Following the Spanish government’s move a couple of years ago to crack down on households generating their own solar power, switching to the renewable energy has generally been seen as not being viable for the average individual.The infamous royal decree 900/2015, which came into effect in October 2015, effectively raised the costs of running your own solar setup. The new law laid out two types of charges for grid-connected solar-power users: the first is a fixed charge for the amount of contracted power from the electricity distribution company, since such users are still connected to the conventional grid. The second is a variable charge that is based on how much solar electricity you generate, commonly and pejoratively dubbed the ‘sun tax’. On top of this, you’ll have to pay for whatever electricity you draw from the conventional grid.
This essentially means that as a solar user, you have to pay for all the electricity you use, no matter whether it comes from a power utility such as Endesa or from your own solar system, which you have paid for and set up in your home. Naturally, the legislation drew a lot of severe backlash from homeowners in Spain, but for now, it still stands.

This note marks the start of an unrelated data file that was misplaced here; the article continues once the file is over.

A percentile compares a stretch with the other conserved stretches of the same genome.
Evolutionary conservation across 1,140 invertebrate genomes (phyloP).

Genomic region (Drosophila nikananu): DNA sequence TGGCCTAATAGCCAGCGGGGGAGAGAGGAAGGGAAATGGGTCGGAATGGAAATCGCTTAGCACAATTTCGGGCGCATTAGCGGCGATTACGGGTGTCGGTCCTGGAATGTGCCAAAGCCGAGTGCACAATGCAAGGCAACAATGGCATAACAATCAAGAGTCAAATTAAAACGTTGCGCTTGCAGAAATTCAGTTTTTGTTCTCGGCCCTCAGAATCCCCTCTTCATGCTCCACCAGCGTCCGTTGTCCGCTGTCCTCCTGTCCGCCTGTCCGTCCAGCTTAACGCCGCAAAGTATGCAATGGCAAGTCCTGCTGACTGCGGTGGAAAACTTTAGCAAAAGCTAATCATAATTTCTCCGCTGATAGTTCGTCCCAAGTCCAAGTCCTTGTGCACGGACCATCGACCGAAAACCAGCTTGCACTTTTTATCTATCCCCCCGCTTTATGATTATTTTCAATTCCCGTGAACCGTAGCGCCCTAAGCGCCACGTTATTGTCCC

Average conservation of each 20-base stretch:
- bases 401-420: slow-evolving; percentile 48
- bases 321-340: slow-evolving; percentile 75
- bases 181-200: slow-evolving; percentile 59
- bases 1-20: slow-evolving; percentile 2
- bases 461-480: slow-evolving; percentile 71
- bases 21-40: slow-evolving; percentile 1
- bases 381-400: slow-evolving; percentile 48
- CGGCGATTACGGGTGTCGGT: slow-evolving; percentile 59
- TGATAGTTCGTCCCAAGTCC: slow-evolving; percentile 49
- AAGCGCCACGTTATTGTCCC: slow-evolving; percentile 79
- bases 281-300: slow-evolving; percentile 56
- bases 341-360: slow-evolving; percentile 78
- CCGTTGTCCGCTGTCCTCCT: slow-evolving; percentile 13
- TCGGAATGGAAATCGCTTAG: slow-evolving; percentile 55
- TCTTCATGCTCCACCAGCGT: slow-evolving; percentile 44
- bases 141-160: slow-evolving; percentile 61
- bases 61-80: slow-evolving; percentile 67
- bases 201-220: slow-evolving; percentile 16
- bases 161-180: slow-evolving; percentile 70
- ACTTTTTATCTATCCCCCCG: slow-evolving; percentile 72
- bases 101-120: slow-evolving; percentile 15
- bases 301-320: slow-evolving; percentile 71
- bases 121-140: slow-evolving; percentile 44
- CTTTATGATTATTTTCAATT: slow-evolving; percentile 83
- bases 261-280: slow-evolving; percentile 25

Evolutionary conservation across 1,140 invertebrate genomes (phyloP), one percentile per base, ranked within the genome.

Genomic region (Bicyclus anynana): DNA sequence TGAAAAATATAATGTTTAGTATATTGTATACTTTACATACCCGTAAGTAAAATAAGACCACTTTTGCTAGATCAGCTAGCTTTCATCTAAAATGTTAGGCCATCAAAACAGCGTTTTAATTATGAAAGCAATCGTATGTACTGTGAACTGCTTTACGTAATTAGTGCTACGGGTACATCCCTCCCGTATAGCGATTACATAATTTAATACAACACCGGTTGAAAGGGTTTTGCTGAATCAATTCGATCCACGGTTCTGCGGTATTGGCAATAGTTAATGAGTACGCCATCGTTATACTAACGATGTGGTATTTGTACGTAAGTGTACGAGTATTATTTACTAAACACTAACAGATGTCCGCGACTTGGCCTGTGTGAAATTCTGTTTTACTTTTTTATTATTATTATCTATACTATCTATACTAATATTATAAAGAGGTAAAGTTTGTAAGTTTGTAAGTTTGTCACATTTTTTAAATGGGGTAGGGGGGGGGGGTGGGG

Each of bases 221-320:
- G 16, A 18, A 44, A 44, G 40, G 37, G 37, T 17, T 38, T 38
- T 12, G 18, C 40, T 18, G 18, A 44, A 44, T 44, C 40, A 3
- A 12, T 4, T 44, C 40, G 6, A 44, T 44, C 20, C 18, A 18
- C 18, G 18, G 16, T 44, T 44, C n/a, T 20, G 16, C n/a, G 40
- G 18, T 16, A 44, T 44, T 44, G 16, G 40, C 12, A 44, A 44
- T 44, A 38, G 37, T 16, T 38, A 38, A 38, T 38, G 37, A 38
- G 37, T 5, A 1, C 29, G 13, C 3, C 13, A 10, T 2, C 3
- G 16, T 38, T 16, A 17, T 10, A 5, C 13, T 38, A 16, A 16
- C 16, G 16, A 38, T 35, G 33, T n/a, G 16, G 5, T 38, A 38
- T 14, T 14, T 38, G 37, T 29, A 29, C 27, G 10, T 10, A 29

One of the basic ideas behind installing solar panels, batteries and so on is that you can, over time, recoup the initial costs by saving money on electricity since you don’t pay for what you generate, only what you pull from the grid. Since the Spanish law imposes additional charges on what you generate, it seems at first glance that home solar systems are an unwise investment most in the country. However, it’s not quite that simple.
Types Of Consumer
Different types of consumers are affected in different ways. Under the ‘sun tax’ law, there are two types of solar-power users, who we’ll call Type 1 and Type 2.
Type 1: Consumers with installed solar power generation capacity of up to 100 kW. The government refers to this type of use as ‘self-consumption’.